1865 to 1967
Fredrik Idestam, co-founder of Nokia.
| Statesman Leo Mechelin, co-founder of Nokia.
| The predecessors of the modern Nokia were the Nokia Company (Nokia Aktiebolag), Finnish Rubber Works Ltd (Suomen Gummitehdas Oy) and Finnish Cable Works Ltd (Suomen Kaapelitehdas Oy). Nokia's history started in 1865 when mining engineer Fredrik Idestam established a groundwood pulp mill on the banks of the Tammerkoski rapids in the town of Tampere, in southwestern Finland in the Russian Empire and started manufacturing paper. In 1868, Idestam built a second mill near the town of Nokia, fifteen kilometres (nine miles) west of Tampere by the Nokianvirta river, which had better resources for hydropower production. In 1871, Idestam, with the help of his close friend statesman Leo Mechelin, renamed and transformed his firm into a share company, thereby founding the Nokia Company, the name it is still known by today.
Toward the end of the 19th century, Mechelin's wishes to expand into the electricity business were at first thwarted by Idestam's opposition. However, Idestam's retirement from the management of the company in 1896 allowed Mechelin to become the company's chairman (from 1898 until 1914) and sell most shareholders on his plans, thus realizing his vision. In 1902, Nokia added electricity generation to its business activities. Networking equipment
A Nokia P30
In the 1970s, Nokia became more involved in the telecommunications industry by developing the Nokia DX 200, a digital switch for telephone exchanges. The DX 200 became the workhorse of the network equipment division. Its modular and flexible architecture enabled it to be developed into various switching products. In 1984, development of a version of the exchange for the Nordic Mobile Telephony network was started. For a while in the 1970s, Nokia's network equipment production was separated into Telefenno, a company jointly owned by the parent corporation and by a company owned by the Finnish state. In 1987, the state sold its shares to Nokia and in 1992 the name was changed to Nokia Telecommunications. In the 1970s and 1980s, Nokia developed the Sanomalaitejärjestelmä ("Message device system"), a digital, portable and encrypted text-based communications device for the Finnish Defence Forces. The current main unit used by the Defence Forces is the Sanomalaite M/90 (SANLA M/90). In 1998, Check Point established a partnership with Nokia, which bundled Check Point's Software with Nokia's computer Network Security Appliances. Involvement in GSM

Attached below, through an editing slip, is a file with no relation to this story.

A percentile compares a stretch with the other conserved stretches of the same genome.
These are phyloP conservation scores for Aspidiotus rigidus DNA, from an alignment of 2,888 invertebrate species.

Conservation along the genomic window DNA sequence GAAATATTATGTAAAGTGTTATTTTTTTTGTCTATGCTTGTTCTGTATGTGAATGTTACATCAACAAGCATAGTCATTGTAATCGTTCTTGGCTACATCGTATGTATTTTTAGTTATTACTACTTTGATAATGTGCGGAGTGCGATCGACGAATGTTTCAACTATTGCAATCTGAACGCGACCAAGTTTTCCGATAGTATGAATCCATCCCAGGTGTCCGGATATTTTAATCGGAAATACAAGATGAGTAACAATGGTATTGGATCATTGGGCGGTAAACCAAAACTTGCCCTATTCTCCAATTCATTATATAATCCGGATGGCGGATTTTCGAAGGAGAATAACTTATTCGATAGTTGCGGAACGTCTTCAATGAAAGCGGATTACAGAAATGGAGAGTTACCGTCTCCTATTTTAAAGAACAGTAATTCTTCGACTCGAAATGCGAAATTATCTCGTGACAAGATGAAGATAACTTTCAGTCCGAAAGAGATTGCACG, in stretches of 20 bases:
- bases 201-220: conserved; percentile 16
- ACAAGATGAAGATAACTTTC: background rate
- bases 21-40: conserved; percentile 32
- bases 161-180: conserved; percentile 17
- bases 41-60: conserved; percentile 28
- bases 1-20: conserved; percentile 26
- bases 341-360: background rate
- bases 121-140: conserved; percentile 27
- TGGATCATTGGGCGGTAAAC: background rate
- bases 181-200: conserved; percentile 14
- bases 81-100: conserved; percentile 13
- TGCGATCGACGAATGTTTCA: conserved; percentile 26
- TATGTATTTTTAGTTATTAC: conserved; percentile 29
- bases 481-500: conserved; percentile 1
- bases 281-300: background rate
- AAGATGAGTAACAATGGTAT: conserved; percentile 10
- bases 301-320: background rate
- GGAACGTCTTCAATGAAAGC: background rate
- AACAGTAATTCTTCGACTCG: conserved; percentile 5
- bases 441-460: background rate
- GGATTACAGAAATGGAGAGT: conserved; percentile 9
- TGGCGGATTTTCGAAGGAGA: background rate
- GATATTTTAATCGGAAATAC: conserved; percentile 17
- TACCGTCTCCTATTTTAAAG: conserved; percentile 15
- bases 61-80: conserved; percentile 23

Nokia was one of the key developers of GSM (Global System for Mobile Communications), the second-generation mobile technology which could carry data as well as voice traffic. NMT (Nordic Mobile Telephony), the world's first mobile telephony standard that enabled international roaming, provided valuable experience for Nokia for its close participation in developing GSM, which was adopted in 1987 as the new European standard for digital mobile technology. Nokia delivered its first GSM network to the Finnish operator Radiolinja in 1989. The world's first commercial GSM call was made on 1 July 1991 in Helsinki, Finland over a Nokia-supplied network, by then Prime Minister of Finland Harri Holkeri, using a prototype Nokia GSM phone. In 1992, the first GSM phone, the Nokia 1011, was launched. The model number refers to its launch date, 10 November. The Nokia 1011 did not yet employ Nokia's characteristic ringtone, the Nokia tune. It was introduced as a ringtone in 1994 with the Nokia 2100 series. GSM's high-quality voice calls, easy international roaming and support for new services like text messaging (SMS) laid the foundations for a worldwide boom in mobile phone use. GSM came to dominate the world of mobile telephony in the 1990s, in mid-2008 accounting for about three billion mobile telephone subscribers in the...
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